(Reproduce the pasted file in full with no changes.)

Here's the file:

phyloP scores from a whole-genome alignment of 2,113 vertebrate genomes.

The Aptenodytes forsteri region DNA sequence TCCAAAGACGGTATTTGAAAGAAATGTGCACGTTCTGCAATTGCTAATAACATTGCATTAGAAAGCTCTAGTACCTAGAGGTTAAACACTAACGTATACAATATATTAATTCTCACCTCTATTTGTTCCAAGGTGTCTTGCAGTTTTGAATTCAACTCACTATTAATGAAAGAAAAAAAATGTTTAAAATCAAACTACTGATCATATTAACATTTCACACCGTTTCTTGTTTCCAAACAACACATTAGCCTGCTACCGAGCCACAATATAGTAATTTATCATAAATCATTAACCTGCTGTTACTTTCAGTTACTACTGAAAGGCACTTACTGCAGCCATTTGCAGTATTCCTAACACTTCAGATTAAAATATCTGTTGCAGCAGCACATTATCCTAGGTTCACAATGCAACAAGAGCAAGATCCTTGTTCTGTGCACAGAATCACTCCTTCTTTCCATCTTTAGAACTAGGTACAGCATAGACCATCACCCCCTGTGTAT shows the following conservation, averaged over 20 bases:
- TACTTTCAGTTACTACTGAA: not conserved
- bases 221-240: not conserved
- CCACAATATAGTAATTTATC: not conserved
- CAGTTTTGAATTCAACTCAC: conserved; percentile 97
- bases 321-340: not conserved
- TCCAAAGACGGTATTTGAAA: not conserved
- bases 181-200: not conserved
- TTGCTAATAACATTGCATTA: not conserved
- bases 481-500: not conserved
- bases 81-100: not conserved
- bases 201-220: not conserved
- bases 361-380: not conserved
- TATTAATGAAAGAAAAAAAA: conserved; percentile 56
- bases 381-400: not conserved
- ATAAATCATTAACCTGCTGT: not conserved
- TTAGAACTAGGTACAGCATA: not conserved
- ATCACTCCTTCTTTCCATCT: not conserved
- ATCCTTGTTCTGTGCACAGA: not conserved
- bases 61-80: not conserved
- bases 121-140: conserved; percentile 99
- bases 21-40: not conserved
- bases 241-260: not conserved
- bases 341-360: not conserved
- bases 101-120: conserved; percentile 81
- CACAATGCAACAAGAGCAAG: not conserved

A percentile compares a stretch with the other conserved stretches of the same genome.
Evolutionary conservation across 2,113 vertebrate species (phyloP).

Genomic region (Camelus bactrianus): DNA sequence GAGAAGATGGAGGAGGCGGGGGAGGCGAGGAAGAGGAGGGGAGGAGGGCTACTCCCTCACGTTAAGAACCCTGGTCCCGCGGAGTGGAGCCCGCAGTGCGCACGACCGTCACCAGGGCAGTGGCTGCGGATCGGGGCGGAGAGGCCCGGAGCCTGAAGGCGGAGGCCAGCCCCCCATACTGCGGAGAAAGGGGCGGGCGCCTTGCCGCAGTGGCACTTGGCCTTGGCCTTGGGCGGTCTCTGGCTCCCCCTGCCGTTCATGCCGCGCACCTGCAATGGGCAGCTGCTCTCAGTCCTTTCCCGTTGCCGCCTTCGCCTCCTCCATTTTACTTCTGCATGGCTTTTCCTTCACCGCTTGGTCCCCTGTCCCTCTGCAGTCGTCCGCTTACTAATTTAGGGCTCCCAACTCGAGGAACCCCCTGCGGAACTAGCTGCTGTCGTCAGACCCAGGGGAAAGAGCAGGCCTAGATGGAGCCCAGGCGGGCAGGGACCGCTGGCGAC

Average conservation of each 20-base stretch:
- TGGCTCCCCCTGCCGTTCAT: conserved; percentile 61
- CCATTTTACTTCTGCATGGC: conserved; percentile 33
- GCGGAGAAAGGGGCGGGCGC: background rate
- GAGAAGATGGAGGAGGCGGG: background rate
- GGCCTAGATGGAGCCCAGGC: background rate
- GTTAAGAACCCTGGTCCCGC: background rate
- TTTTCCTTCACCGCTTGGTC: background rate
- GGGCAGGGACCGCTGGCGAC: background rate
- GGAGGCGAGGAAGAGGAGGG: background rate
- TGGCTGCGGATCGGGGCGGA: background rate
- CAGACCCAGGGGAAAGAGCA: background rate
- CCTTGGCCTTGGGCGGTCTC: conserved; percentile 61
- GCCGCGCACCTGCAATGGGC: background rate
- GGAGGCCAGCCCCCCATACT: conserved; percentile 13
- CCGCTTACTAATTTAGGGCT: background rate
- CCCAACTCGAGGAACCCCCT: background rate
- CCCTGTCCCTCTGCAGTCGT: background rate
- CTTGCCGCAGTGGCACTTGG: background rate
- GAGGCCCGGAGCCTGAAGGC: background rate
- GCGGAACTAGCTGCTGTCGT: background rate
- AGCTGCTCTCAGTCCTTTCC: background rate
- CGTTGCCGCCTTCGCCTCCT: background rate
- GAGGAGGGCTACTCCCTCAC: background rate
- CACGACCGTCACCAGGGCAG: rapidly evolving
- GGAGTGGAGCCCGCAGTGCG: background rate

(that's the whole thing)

phyloP scores from a whole-genome alignment of 2,113 vertebrate genomes.

The Aptenodytes forsteri region DNA sequence TCCAAAGACGGTATTTGAAAGAAATGTGCACGTTCTGCAATTGCTAATAACATTGCATTAGAAAGCTCTAGTACCTAGAGGTTAAACACTAACGTATACAATATATTAATTCTCACCTCTATTTGTTCCAAGGTGTCTTGCAGTTTTGAATTCAACTCACTATTAATGAAAGAAAAAAAATGTTTAAAATCAAACTACTGATCATATTAACATTTCACACCGTTTCTTGTTTCCAAACAACACATTAGCCTGCTACCGAGCCACAATATAGTAATTTATCATAAATCATTAACCTGCTGTTACTTTCAGTTACTACTGAAAGGCACTTACTGCAGCCATTTGCAGTATTCCTAACACTTCAGATTAAAATATCTGTTGCAGCAGCACATTATCCTAGGTTCACAATGCAACAAGAGCAAGATCCTTGTTCTGTGCACAGAATCACTCCTTCTTTCCATCTTTAGAACTAGGTACAGCATAGACCATCACCCCCTGTGTAT shows the following conservation, averaged over 20 bases:
- TACTTTCAGTTACTACTGAA: not conserved
- bases 221-240: not conserved
- CCACAATATAGTAATTTATC: not conserved
- CAGTTTTGAATTCAACTCAC: conserved; percentile 97
- bases 321-340: not conserved
- TCCAAAGACGGTATTTGAAA: not conserved
- bases 181-200: not conserved
- TTGCTAATAACATTGCATTA: not conserved
- bases 481-500: not conserved
- bases 81-100: not conserved
- bases 201-220: not conserved
- bases 361-380: not conserved
- TATTAATGAAAGAAAAAAAA: conserved; percentile 56
- bases 381-400: not conserved
- ATAAATCATTAACCTGCTGT: not conserved
- TTAGAACTAGGTACAGCATA: not conserved
- ATCACTCCTTCTTTCCATCT: not conserved
- ATCCTTGTTCTGTGCACAGA: not conserved
- bases 61-80: not conserved
- bases 121-140: conserved; percentile 99
- bases 21-40: not conserved
- bases 241-260: not conserved
- bases 341-360: not conserved
- bases 101-120: conserved; percentile 81
- CACAATGCAACAAGAGCAAG: not conserved

A percentile compares a stretch with the other conserved stretches of the same genome.
Evolutionary conservation across 2,113 vertebrate species (phyloP).

Genomic region (Camelus bactrianus): DNA sequence GAGAAGATGGAGGAGGCGGGGGAGGCGAGGAAGAGGAGGGGAGGAGGGCTACTCCCTCACGTTAAGAACCCTGGTCCCGCGGAGTGGAGCCCGCAGTGCGCACGACCGTCACCAGGGCAGTGGCTGCGGATCGGGGCGGAGAGGCCCGGAGCCTGAAGGCGGAGGCCAGCCCCCCATACTGCGGAGAAAGGGGCGGGCGCCTTGCCGCAGTGGCACTTGGCCTTGGCCTTGGGCGGTCTCTGGCTCCCCCTGCCGTTCATGCCGCGCACCTGCAATGGGCAGCTGCTCTCAGTCCTTTCCCGTTGCCGCCTTCGCCTCCTCCATTTTACTTCTGCATGGCTTTTCCTTCACCGCTTGGTCCCCTGTCCCTCTGCAGTCGTCCGCTTACTAATTTAGGGCTCCCAACTCGAGGAACCCCCTGCGGAACTAGCTGCTGTCGTCAGACCCAGGGGAAAGAGCAGGCCTAGATGGAGCCCAGGCGGGCAGGGACCGCTGGCGAC

Average conservation of each 20-base stretch:
- TGGCTCCCCCTGCCGTTCAT: conserved; percentile 61
- CCATTTTACTTCTGCATGGC: conserved; percentile 33
- GCGGAGAAAGGGGCGGGCGC: background rate
- GAGAAGATGGAGGAGGCGGG: background rate
- GGCCTAGATGGAGCCCAGGC: background rate
- GTTAAGAACCCTGGTCCCGC: background rate
- TTTTCCTTCACCGCTTGGTC: background rate
- GGGCAGGGACCGCTGGCGAC: background rate
- GGAGGCGAGGAAGAGGAGGG: background rate
- TGGCTGCGGATCGGGGCGGA: background rate
- CAGACCCAGGGGAAAGAGCA: background rate
- CCTTGGCCTTGGGCGGTCTC: conserved; percentile 61
- GCCGCGCACCTGCAATGGGC: background rate
- GGAGGCCAGCCCCCCATACT: conserved; percentile 13
- CCGCTTACTAATTTAGGGCT: background rate
- CCCAACTCGAGGAACCCCCT: background rate
- CCCTGTCCCTCTGCAGTCGT: background rate
- CTTGCCGCAGTGGCACTTGG: background rate
- GAGGCCCGGAGCCTGAAGGC: background rate
- GCGGAACTAGCTGCTGTCGT: background rate
- AGCTGCTCTCAGTCCTTTCC: background rate
- CGTTGCCGCCTTCGCCTCCT: background rate
- GAGGAGGGCTACTCCCTCAC: background rate
- CACGACCGTCACCAGGGCAG: rapidly evolving
- GGAGTGGAGCCCGCAGTGCG: background rate